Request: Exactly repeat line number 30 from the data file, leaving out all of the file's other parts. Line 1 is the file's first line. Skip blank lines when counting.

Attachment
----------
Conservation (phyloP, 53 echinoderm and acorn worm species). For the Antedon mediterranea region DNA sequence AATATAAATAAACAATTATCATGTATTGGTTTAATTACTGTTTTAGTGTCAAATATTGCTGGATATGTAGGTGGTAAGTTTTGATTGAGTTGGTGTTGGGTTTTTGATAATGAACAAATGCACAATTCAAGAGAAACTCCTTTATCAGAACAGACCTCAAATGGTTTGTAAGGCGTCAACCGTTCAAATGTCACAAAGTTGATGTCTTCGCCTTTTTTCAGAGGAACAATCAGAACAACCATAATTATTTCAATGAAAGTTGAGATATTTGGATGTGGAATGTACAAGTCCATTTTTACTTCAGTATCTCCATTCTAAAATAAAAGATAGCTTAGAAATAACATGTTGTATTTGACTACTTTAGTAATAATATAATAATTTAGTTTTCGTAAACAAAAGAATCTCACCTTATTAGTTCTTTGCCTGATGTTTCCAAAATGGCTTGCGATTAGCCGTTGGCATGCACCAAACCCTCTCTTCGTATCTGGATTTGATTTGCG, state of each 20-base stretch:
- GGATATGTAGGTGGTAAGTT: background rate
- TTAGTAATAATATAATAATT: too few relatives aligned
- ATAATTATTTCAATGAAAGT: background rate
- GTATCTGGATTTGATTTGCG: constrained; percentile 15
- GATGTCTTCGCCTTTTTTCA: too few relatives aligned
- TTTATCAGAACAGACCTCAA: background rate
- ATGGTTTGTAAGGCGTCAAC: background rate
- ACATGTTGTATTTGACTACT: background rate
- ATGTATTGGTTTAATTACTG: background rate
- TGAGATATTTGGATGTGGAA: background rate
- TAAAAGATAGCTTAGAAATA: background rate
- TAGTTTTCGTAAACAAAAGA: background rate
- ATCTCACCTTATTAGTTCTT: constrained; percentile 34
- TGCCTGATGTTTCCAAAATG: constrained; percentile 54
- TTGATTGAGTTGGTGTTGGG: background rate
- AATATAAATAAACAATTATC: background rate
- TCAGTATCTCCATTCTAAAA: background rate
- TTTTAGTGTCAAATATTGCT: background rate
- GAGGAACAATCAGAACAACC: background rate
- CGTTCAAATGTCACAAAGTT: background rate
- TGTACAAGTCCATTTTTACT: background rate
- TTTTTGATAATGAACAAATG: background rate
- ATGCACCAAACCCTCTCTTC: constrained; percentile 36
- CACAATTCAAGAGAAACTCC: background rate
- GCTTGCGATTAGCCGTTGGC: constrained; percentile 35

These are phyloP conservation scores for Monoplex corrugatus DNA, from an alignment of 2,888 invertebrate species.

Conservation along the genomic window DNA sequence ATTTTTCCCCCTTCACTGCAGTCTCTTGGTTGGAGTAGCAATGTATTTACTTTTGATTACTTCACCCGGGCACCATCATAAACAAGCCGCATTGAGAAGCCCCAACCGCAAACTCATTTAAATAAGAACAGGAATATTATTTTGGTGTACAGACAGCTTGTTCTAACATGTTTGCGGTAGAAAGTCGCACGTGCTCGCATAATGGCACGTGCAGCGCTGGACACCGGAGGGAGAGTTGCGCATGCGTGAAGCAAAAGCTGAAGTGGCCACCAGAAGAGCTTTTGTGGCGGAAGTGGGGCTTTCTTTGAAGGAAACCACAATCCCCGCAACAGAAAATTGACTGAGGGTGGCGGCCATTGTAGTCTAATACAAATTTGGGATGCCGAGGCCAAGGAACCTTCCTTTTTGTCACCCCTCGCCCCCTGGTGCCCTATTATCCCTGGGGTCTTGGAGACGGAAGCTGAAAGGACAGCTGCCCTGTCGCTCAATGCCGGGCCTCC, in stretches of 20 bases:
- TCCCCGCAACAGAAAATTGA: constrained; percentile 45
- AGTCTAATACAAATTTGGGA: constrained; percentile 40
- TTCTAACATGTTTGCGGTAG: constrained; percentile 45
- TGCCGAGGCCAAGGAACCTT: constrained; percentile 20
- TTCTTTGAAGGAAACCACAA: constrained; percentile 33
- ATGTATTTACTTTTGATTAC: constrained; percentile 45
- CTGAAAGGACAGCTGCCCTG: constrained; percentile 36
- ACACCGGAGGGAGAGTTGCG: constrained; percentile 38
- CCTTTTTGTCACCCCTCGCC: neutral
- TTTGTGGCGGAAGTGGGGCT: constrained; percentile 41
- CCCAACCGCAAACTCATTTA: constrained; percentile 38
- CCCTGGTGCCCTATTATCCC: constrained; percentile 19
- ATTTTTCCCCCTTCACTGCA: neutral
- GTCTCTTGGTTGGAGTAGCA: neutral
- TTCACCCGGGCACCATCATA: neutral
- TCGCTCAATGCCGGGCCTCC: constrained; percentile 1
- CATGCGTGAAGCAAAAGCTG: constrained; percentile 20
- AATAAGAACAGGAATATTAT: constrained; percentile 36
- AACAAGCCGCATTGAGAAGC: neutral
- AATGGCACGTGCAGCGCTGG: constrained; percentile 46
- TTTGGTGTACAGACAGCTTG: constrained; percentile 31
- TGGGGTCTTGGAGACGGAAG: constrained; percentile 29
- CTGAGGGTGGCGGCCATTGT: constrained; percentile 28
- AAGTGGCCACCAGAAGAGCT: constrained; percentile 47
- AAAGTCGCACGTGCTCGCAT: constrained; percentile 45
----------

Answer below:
- AGTCTAATACAAATTTGGGA: constrained; percentile 40